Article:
The hacking trial: press coverage
Wednesday 25 June, 2014
The Guardian, whose Nick Davies spent six and a half years working on the story that lit the blue touch paper to set off the fireworks, understandably gave the whole of the front page to Coulson, with a sidebar on the likelihood of Rupert Murdoch being interviewed "as a suspect" by Scotland Yard.
The splash text gets the verdicts out of the way in two pars (the acquittals are given the second of the three blog sub-heads) and swiftly moves to the political implications for David Cameron.
The two outside stories turn to page five, where the political story is explored further in a write-through intertwining Coulson's activities as a newspaper editor and as a political spin doctor, including the previous hacking trial and the Leveson inquiry. The spread is completed with a analysis by political editor Patrick Wintour.
Downing Street is not a court of law, and Cameron is not a detective agency. If someone is lying, the blame falls primarily on the liar and not the recipient of the lie. But at another level this might be too lenient on Cameron. If there was “a permanent conversation” echoing in Downing Street, and Cameron was aware it would be a “disgrace” to have employed a man that had overseen phone hacking, he did precious little, apart from look at Coulson with a Nelsonic eye, to find out what had gone on.
The second spread is devoted to a profile of Brooks, with particular emphasis on her special relationship with Murdoch and more than a hint of bitchiness - "she has no friends, only contacts", "she will love-bomb her targets". There is a breathlessness in the language that almost makes you wonder if the authors are parodying tabloid style. It looks much more elegant, by the way, on the website than in print.
"It was this potent mixture of charm and aggression that fuelled her brilliant career, rising from an inauspicious beginning in a semi-detached cottage in the charming village of Hatton, near Warrington in Cheshire. After making tea at the local newspaper during her school holidays, she worked as a secretary at Eddie Shah’s short-lived tabloid, the Post, before climbing on to the bottom rung of Rupert Murdoch’s ladder, as a researcher on the News of the World’s magazine in 1989. Just 20 years later, aged only 41 she was the chief executive of his UK company, running all four of his UK titles."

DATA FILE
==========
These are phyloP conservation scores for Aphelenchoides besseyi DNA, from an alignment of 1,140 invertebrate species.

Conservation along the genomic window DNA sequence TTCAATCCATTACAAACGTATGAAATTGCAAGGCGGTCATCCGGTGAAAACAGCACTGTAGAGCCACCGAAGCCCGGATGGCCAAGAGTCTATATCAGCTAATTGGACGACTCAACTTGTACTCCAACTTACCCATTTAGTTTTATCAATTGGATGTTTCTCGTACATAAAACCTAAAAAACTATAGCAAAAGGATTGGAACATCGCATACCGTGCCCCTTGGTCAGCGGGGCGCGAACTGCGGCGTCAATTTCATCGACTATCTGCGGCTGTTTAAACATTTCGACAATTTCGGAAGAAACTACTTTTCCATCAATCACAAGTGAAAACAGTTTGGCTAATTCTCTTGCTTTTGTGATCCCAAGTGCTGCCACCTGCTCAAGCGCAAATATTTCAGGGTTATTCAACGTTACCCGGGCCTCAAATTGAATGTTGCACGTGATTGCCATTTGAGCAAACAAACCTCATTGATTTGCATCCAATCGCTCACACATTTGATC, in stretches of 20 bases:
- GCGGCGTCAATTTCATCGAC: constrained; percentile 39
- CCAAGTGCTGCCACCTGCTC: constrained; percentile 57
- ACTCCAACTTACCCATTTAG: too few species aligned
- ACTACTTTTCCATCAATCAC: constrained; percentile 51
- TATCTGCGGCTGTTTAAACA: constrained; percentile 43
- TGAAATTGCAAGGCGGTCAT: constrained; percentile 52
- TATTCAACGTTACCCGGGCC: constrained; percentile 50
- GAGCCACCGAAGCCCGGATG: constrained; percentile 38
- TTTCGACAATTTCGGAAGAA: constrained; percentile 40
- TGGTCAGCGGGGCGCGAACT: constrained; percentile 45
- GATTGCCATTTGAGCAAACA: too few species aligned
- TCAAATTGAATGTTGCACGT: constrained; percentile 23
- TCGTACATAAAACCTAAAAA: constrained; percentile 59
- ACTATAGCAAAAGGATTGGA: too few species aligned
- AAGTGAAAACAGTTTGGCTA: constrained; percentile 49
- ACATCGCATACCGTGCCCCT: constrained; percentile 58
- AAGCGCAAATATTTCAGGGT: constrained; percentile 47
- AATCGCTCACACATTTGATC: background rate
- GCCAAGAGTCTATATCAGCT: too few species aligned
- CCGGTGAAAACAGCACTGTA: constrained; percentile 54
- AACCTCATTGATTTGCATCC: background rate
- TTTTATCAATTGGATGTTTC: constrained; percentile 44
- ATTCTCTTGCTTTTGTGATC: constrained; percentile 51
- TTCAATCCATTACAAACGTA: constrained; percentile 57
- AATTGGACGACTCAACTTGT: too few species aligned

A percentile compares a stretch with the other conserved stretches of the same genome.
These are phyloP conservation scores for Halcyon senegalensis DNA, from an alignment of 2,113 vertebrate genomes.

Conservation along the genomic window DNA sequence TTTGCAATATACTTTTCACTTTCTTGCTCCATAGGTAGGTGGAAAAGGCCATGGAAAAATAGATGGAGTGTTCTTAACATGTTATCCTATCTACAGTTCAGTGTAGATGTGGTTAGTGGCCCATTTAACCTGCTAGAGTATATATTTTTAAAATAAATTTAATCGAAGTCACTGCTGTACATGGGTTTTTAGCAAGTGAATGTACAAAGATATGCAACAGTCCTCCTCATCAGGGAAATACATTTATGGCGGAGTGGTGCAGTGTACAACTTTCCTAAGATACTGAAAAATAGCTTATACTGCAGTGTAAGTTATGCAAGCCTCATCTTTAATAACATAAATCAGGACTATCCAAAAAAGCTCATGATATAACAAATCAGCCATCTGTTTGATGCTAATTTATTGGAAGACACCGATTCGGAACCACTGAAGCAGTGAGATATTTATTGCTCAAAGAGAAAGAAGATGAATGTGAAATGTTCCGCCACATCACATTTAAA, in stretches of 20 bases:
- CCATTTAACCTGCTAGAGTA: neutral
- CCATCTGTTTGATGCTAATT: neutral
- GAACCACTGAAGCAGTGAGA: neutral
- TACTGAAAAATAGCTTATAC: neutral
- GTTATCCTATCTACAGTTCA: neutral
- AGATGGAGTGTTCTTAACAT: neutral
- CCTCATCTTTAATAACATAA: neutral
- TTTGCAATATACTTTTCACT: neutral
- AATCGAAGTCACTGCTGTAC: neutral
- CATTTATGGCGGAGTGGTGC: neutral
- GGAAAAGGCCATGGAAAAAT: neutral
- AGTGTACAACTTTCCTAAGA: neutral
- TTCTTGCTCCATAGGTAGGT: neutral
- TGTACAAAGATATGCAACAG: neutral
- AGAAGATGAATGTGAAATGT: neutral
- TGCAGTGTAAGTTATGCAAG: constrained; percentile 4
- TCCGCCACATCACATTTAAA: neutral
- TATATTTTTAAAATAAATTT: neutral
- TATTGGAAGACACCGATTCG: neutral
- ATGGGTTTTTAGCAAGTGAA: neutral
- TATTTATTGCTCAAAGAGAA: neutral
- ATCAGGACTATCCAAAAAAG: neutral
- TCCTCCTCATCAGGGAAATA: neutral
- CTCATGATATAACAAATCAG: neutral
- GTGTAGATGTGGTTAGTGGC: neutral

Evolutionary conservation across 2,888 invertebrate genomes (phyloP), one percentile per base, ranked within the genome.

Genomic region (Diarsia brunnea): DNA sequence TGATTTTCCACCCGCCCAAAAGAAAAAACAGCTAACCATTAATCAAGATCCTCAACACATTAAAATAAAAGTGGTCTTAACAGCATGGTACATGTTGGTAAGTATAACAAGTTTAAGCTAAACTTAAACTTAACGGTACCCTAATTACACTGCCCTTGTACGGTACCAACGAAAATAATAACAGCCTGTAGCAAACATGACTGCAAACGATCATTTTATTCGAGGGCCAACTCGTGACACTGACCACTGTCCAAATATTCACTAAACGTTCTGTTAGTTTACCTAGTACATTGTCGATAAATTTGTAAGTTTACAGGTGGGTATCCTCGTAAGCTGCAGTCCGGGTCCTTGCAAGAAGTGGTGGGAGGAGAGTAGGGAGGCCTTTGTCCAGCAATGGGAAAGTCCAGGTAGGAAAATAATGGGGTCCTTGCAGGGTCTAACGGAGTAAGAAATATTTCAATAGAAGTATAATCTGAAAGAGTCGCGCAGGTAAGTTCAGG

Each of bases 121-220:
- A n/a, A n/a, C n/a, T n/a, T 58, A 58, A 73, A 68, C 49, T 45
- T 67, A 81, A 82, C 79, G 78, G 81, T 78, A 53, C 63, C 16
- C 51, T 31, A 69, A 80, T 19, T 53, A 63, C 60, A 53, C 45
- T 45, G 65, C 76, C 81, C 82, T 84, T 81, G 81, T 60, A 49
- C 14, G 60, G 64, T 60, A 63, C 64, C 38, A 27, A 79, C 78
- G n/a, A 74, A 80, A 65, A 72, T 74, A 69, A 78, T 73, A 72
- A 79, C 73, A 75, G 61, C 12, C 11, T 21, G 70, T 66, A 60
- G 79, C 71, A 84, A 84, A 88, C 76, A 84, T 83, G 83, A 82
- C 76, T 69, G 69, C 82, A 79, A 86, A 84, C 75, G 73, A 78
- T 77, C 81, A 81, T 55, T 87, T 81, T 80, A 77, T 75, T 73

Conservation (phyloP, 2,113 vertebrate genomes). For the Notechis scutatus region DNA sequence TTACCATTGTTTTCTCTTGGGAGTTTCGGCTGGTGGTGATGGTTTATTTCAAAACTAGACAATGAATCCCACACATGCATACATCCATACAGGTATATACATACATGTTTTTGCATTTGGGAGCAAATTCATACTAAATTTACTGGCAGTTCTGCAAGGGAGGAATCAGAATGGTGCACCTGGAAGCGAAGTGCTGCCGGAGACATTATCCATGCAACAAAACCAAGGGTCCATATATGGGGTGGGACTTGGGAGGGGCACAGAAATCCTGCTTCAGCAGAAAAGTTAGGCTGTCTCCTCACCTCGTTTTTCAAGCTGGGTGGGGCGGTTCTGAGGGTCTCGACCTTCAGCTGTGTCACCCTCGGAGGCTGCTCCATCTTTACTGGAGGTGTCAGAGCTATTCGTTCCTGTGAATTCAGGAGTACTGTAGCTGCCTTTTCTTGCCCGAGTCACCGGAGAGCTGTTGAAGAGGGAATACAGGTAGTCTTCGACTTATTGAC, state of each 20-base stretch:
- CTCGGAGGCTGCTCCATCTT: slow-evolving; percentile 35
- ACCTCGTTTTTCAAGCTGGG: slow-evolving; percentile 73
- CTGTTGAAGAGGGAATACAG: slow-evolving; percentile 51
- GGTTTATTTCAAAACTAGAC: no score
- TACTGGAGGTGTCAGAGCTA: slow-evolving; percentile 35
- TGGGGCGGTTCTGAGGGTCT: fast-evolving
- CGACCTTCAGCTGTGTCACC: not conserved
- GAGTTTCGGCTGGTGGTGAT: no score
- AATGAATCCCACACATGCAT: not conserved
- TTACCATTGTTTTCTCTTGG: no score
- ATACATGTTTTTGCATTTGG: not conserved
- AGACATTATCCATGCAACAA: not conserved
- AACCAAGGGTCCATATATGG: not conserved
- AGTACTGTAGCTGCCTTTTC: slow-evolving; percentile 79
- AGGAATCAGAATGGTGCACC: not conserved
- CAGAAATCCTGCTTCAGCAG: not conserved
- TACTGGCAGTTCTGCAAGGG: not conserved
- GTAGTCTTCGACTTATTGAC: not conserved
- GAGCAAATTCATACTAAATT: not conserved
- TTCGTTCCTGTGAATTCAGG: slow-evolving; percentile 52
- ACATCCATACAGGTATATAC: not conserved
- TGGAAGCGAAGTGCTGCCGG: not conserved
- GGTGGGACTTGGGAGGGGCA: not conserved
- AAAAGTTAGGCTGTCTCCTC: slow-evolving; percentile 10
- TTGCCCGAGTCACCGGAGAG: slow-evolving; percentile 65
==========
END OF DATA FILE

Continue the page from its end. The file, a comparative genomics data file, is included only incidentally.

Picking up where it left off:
Friends speak of her sending a chauffeur to Harrods to buy a pate she had liked in a restaurant the previous night; ordering secretaries to get her frocks; insisting on the best tickets at theatres, the best rooms in hotels. As long as she had the weight of Murdoch's power behind her she was not simply influential, but effectively irresistible.
The comment pages
The main comment piece is written by Joan Smith, the author and journalist who has just taken over as executive director of Hacked Off.
She doubts Rupert Murdoch's contrition over the hacking scandal and the impact on those whose phones were intercepted. She describes Ipso as a grandly named PCC in disguise and says that if a regulator fully in line with the Leveson recommendations is not created, further scandals will follow and the past three years will be seen as an opportunity lost.
It is an unmissable irony that a crusading newspaper that prided itself on exposing criminals has now been shown to have been a law-breaker on an industrial scale, sacrificing its reputation - and eventually being closed down - for the sake of getting stories...
Imagine how the press would have reacted had the company at the heart of the scandal been a major bank or an international oil company. Over the past few months a picture emerged in court of Britain's most dominant newspaper business, News International, being literally out of control...But the company's most senior executives and board members insisted they had no idea what was going on.
Imagine for a moment that the chief executive of a bank had mounted the same defence...Newspapers would call for board-level resignations...They would find distasteful the sight of foot soldiers taking the punishment while the most senior generals walked free. And they would be right.
For a while the notion took hold in some tabloid newsrooms...that there was no such thing as privacy...That era is, perhaps, now over. In its place should come respect for the universal right to privacy.
Which was the better angle, Rebekah or Coulson?
One had political
ramifications, the other
far wider general appeal
"The police investigations did get out of hand...but none of this money would have been spent if Coulson hadn't encouraged a culture of hacking and then lied through his teeth for five years, insisting that Goodman was "one rogue reporter".
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